Did the Muslims invite the Banu Quraya in for tea and biscuits? No they had broken the treaty and formed an army with Bedouin tribes (Ghatafan, Murra, Fazara, Sulaym, and Ashja'), the Pagans of Mecca and the Jewish tribes of Banu Nadir and Wa'il, in order to once and for all overthrow the Muslims.

    The Quran has one small verse mentioning this story, it is literally one line and makes no mention of the numbers killed "He caused those of the People of the Book who helped them (i.e. the Quraysh) to come out of their forts. Some you killed, some you took prisoner." (33:26) ..... strange considering your assertion that the Quran is a pack of lies by a megolomanic claiming Prophethood in order to grab power and wealth .... one would think that such a bloody and glorious victory over the Jews would be shouted from the rooftops in that case.

    We also know the men that were killed were kept prisoner in one womans house ...... 900 of them wow it must have been a big house!!

    These men were killed for treason and it was their arbitrator Sa'd ibn Mu'adh of the Aws tribe (allies of the Qurayza, thwe tribe in question) that chose their fate. the Nadir tribe also bought and sold the women and children of the Jewish tribe. So it is all not quite as cut and dried as you attempt to make it sound.

    Islamic scholars have many views on this story ranging from "so what if 900 men were killed they were traitors trying to wipe out the Muslims", to "nobody knows how many were killed and it was only the fighters against Muslims" to "this story is at best exaggerated and at worst an utter lie".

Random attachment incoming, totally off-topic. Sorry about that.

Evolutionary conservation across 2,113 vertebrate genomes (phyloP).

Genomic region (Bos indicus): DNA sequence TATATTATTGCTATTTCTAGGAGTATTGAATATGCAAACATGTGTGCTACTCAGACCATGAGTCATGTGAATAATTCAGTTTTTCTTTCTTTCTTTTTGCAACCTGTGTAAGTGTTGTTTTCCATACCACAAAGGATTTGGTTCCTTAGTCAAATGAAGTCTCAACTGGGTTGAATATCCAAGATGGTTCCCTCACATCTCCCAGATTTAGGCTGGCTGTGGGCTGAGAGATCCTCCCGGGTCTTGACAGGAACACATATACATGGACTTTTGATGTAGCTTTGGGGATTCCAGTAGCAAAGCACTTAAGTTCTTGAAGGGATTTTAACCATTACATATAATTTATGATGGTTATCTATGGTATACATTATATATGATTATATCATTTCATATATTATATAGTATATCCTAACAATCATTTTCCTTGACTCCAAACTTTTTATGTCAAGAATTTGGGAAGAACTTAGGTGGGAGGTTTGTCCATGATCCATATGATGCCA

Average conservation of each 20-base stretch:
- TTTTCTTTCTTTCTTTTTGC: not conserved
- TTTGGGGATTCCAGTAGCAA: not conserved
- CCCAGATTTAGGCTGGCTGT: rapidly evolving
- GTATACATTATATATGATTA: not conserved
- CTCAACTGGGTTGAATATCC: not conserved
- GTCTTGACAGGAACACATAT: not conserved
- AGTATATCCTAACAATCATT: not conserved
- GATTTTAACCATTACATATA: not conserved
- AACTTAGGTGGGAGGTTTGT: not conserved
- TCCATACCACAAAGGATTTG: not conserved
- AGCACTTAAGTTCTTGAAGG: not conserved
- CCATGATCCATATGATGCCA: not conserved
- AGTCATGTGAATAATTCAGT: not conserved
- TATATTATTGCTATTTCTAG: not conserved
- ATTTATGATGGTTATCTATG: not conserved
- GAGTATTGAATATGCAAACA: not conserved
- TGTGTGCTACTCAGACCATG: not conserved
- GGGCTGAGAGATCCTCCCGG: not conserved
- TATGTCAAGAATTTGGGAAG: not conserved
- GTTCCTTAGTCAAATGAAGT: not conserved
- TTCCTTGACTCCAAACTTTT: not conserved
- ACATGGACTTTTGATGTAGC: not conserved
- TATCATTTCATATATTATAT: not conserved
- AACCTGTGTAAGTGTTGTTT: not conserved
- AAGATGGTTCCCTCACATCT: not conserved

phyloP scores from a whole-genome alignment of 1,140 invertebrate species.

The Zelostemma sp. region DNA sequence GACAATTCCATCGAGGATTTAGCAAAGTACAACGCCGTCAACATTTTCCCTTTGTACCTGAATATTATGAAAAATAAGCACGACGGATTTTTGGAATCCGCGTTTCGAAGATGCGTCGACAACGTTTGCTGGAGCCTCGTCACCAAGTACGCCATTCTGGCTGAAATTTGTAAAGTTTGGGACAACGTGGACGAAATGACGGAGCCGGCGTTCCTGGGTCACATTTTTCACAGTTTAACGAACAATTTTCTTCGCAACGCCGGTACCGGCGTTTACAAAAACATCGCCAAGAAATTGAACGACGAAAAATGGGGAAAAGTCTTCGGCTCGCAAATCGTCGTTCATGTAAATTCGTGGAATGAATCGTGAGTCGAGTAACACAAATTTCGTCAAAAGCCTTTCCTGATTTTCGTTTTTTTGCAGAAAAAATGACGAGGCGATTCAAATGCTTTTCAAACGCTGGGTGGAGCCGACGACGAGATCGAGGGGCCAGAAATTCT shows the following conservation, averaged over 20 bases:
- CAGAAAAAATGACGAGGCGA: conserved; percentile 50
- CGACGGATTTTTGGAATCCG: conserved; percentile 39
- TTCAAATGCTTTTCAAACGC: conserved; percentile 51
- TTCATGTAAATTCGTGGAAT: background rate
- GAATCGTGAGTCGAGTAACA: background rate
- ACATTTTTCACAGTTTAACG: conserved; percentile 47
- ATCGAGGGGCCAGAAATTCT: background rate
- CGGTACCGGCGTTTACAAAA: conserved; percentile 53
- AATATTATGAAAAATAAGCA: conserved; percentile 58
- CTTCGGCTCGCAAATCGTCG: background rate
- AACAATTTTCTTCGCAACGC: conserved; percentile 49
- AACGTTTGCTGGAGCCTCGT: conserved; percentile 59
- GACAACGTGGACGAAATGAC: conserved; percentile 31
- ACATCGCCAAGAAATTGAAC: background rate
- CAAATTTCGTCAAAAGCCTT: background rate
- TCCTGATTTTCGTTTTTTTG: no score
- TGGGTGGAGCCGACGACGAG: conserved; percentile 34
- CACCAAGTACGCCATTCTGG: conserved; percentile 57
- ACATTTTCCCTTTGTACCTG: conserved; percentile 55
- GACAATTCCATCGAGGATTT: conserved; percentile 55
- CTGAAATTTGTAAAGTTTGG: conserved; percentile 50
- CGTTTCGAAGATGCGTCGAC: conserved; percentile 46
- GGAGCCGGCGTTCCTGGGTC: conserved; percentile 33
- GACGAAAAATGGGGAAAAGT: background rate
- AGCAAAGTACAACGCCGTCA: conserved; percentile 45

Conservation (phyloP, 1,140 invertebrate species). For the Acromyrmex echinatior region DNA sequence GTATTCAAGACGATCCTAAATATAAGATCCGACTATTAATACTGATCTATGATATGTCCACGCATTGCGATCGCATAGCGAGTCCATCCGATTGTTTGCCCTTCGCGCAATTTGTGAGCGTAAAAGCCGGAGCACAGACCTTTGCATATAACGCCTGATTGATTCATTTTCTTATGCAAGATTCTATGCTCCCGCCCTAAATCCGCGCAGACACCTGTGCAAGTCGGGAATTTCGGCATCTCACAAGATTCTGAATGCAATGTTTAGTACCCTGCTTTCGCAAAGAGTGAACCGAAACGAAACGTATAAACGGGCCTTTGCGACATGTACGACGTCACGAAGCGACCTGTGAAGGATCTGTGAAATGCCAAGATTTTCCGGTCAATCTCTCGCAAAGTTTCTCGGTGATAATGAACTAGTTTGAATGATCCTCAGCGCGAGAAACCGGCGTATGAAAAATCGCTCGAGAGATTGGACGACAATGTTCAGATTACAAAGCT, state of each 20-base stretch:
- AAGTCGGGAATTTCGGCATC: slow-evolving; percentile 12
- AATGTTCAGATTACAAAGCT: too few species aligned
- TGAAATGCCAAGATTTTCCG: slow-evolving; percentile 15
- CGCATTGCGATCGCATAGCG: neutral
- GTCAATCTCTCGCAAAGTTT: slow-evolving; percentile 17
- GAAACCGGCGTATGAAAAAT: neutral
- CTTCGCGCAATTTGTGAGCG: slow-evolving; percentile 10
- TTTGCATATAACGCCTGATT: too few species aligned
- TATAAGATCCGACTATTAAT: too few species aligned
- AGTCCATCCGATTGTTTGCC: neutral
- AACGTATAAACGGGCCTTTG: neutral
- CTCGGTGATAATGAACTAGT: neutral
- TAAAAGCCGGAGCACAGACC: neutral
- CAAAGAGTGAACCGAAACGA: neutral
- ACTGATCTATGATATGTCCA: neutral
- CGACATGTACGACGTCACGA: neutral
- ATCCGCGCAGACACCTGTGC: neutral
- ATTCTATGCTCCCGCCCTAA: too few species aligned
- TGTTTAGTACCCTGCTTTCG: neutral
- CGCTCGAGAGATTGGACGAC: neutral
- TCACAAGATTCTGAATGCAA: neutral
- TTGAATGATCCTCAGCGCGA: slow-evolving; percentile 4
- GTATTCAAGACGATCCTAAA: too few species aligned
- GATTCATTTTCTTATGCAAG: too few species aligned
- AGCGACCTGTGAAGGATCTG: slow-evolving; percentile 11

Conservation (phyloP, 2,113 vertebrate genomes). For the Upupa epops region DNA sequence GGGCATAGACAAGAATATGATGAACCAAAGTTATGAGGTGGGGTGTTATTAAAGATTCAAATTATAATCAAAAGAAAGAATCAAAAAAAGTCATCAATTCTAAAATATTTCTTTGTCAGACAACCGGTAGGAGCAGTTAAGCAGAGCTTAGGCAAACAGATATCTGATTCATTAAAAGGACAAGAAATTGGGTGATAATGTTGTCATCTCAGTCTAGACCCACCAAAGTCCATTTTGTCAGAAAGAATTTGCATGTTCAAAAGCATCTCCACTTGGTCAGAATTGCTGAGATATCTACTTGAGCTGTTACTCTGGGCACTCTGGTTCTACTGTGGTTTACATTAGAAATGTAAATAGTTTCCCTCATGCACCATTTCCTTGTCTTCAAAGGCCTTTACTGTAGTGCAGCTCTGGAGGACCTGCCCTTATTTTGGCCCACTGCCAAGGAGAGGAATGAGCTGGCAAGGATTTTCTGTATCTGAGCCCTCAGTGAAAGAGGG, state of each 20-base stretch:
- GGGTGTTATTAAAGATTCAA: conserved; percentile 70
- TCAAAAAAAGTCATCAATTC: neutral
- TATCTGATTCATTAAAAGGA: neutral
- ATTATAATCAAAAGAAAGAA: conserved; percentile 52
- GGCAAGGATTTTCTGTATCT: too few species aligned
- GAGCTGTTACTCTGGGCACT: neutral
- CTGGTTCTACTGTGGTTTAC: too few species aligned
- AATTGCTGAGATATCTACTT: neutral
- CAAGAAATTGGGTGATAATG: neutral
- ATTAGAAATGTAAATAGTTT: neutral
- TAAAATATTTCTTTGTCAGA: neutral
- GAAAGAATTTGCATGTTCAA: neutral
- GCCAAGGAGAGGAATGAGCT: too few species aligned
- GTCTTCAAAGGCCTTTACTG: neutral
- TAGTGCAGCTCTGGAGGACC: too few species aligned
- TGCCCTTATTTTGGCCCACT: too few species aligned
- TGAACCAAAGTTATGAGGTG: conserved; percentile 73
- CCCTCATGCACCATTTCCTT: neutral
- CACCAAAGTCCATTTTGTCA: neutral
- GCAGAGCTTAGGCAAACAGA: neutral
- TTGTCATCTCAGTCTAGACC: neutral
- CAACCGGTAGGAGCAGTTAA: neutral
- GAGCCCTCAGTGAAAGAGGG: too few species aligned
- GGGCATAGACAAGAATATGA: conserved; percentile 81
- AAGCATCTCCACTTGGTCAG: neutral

In the UK at the time people that committed treason were hung, drawn, quartered and their heads displayed on pikes ..... a much nicer fate than beheading don't you agree?!

    Oh please send me a link to it and can you also include your credentials regarding your ability to speak and read classical Arabic, which Islamic school you studied at and how long you have been studying the Quran .... no doubt I will have questions for you. ;)

    Tao to be fair on this thread you have quoted jihadist clap trap and I am deeply offended that you have told me what I believe and am taught ..... I had better start practicing my fibbing and start planning world domination!!

    One small example of where your assertions are wildly misplaced is your continued references to the different books (chronology) of the Quran. Even the greatest Islamic scholars do not know the chronology and the Quran does not have different books, it has era's that scholars refer to. It was never a book as such in the life of the Prophet and when it was developed as such nobody knew the exact chronology and so verses that refer to the same subject were placed together. Scholars attempt to place verses in chronological order based on events mentioned at the time but there are many many verses the scholars cannot even place with any certainty in Mecca or Medina. Perhaps you need to get over here and explain it to them?